• In no way am I trying to “be judge and jury.” Obviously, we’ll probably never know what happened, but the Roethlisberger situation is far too common to assume the best in him. I especially look to his apology I cited in the piece: “I’m truly sorry for the disappointment and negative attention I brought to my family, my teammates, coaches, the Rooneys and the NFL…I have much work to do to earn this trust.” It seems unclear why he would make a vague statement that does not deny his guilt unless he had something to be sorry about. Last time I checked, in most social circles, meeting a girl at a bar when you’re a professional athlete and having consensual sex with her is one of the perks of fame, not something to apologize for.

  2. He settled out of court on one of the cases, so is that an admission of guilt? Hard to say. But I am suspicious when there are multiple accusations leveled at one person. Either he didn’t learn from the first encounter or there’s something more habitually sinister in his demeanor. There’s no way of knowing for sure, sadly.

    • Or–just playing devil’s advocate here–people jumped on the “He’s a bad guy (psst, maybe I’ll get some money out of this)” bandwagon. Dear God, I’m the last person to have this mindset … I sound like boring ;)

  3. A correction is in order here.
    .
    “Steelers players have an equally complex recent history in regards to their treatment of women; six players have been charged by two women for sexual assault. They consist of quarterback Matt Flynn, linebackers Clay Matthews and Brad Jones, fullback Korey Hall, guard Josh Sitton and …
    … safety Khalil Jones. Like Roethlisberger, all who were originally involved have been released of charges. Recently, a new allegation has been pressed against cornerback Brandon Underwood. ”
    .
    I had no idea that these were Steelers.
    .
    Katie, this case is far more complex than you, or I realize.
    I live in the Pittsburgh area and have been a fan since I was a little girl. One of the things that sets the Pittsburgh Steelers apart from many of the other professional sports franchises is the Rooney family, the owners of the Steelers.
    .
    The Rooneys are revered in this area because they are known as a very honest, moral family. They expect a high standard of behavior from their players, but are willing to work with them. If the behavior continues, then they will get rid of the player, regardless of his talent or standing.
    .
    A perfect example of this is Santonio Holmes. The Steelers chose him as a first round draft pick in ’06. He proved to be an extremely talented player, culminating in being named MVP in Super Bowl XLIII (2009).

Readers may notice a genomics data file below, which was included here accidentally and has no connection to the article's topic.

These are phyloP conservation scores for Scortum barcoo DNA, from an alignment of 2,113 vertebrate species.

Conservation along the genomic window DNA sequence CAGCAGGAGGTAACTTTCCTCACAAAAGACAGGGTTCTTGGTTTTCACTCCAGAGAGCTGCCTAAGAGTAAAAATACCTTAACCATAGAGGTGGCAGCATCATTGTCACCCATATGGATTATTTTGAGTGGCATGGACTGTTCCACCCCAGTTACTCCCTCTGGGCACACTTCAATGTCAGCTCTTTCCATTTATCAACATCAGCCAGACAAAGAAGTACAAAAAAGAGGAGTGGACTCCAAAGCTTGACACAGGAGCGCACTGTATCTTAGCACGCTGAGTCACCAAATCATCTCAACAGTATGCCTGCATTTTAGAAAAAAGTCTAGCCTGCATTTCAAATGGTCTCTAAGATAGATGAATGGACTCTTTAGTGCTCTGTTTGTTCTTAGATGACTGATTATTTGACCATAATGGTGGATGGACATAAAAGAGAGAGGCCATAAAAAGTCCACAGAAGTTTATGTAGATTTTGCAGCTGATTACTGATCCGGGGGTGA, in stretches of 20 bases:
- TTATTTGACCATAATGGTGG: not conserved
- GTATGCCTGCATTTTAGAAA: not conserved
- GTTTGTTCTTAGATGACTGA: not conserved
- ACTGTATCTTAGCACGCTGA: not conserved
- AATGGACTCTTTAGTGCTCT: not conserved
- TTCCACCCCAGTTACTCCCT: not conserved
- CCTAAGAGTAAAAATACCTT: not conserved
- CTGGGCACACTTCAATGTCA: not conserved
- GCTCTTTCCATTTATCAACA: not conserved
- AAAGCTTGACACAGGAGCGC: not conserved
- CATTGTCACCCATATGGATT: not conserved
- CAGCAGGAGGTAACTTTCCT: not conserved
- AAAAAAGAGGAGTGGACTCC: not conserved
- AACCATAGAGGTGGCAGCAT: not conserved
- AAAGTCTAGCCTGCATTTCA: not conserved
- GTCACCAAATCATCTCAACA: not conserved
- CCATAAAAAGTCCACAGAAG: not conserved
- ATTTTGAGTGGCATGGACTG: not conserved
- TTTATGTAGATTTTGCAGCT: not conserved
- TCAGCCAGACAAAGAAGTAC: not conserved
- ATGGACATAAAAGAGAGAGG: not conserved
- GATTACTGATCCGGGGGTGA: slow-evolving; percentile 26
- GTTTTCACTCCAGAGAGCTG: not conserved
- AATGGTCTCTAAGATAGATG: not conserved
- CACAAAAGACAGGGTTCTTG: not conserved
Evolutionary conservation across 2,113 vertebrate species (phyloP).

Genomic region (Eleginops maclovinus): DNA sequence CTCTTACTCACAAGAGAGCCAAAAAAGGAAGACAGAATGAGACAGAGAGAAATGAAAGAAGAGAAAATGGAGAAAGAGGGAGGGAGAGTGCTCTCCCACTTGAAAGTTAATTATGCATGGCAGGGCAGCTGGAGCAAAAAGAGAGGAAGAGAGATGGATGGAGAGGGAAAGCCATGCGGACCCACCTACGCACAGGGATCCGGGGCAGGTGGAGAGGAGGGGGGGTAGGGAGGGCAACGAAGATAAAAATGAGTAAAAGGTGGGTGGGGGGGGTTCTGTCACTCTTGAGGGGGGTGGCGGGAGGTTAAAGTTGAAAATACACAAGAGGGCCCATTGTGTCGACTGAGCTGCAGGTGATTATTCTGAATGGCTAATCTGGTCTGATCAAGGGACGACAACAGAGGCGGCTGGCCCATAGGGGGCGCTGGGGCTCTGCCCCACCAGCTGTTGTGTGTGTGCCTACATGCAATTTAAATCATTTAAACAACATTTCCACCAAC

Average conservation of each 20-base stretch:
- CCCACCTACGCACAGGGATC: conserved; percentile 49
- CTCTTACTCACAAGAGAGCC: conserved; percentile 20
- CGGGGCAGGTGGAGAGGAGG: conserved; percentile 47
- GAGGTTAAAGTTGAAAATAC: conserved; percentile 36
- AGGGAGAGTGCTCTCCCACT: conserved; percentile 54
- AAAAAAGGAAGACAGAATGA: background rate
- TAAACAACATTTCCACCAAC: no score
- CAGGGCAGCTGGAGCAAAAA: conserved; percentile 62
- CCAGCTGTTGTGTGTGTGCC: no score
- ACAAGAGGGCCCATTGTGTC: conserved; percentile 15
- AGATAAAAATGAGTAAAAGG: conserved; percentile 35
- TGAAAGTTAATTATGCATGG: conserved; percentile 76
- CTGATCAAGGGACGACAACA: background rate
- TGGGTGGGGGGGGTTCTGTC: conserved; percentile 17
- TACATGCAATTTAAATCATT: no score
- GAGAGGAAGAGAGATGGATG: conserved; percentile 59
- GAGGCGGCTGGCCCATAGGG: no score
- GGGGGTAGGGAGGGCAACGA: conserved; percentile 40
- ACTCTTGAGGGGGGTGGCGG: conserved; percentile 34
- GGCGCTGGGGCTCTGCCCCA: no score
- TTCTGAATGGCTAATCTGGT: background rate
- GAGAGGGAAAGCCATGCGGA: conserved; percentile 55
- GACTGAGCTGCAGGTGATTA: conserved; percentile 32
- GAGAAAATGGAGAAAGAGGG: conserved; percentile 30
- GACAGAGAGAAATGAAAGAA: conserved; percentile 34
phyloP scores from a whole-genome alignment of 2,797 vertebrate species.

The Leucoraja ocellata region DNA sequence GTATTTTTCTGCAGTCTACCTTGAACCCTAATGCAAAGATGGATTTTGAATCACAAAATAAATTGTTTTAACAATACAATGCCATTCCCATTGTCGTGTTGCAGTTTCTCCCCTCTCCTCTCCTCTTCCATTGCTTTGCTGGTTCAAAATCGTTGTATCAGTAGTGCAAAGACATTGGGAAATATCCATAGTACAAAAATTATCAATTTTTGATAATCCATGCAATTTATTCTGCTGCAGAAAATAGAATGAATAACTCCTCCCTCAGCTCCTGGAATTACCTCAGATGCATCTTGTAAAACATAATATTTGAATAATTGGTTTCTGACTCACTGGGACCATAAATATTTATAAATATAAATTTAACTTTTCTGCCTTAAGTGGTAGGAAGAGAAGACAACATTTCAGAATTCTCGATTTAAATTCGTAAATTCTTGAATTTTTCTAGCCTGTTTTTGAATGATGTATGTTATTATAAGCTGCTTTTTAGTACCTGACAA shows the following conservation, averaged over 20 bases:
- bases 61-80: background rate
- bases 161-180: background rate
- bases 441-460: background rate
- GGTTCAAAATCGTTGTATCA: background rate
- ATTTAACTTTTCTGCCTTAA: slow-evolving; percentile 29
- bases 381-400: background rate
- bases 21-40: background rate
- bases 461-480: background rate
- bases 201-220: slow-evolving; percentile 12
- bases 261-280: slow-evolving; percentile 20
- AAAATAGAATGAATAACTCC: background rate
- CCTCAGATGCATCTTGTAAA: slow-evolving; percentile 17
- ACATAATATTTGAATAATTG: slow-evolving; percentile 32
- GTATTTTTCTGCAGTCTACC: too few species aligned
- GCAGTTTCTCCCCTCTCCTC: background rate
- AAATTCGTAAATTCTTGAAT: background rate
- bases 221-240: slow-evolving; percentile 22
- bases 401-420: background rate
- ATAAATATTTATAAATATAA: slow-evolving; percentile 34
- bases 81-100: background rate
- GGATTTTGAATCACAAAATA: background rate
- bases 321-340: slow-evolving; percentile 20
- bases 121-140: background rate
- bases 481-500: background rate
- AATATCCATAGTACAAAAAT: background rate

.
    He was then traded for a 5th round pick in the 2010 draft. That’s right, just a draft pick, not even a 5th round pick and another player.
    .
    That, my dear – is the equivalent of a sharp slap across the face to a Super Bowl MVP. This is the reason that I believe that there is more to this story than we know.
    We live in a nation of laws, and it works for the most part.
    You ARE innocent unless proven guilty in this country. You can postulate till the cows come home, but unless you are privy to information that the police and prosecutors in Georgia are not, it is kind of foolish to label Roethlisberger a sexual predator. A dumbass? Most likely. But that cannot be prosecuted.
    .
    As for you cheering on the Packers based on this? That is your right, but I think it is a piss poor way to judge a team.
    .
    Having said all of this, it was a great game and the Packers were honestly one of the few teams that I didn’t feel horrible losing to. I like them. I mean come on – it could have been the Pats! brrrrr.

  4. I couldn’t care less about American football, but I disagree with your assessment of the justice system.
    Rape is simply a hard situation. When it comes down to he said-she said, you’re going to have a lot of injustice no matter how hard you try to rule in each situation.
    When sex happened, and he said it was consensual and she said it wasn’t, a lot depends on when she decided it wasn’t. Because horrible as it is, some women do make that decision afterwards and charge rape.
    The American justice system decided that it was better to have many criminals go free than to imprison an innocent man.
    That has worked out to ‘better to let a rapist go free than to imprison an innocent man’.
    Unfortunately a lot of the media, and a lot of women, yourself apparently included seems to have decided ‘better to let ten innocent men be publicly known as rapists for the rest of their lives than to have one probably guilty rapist keep his reputation intact”.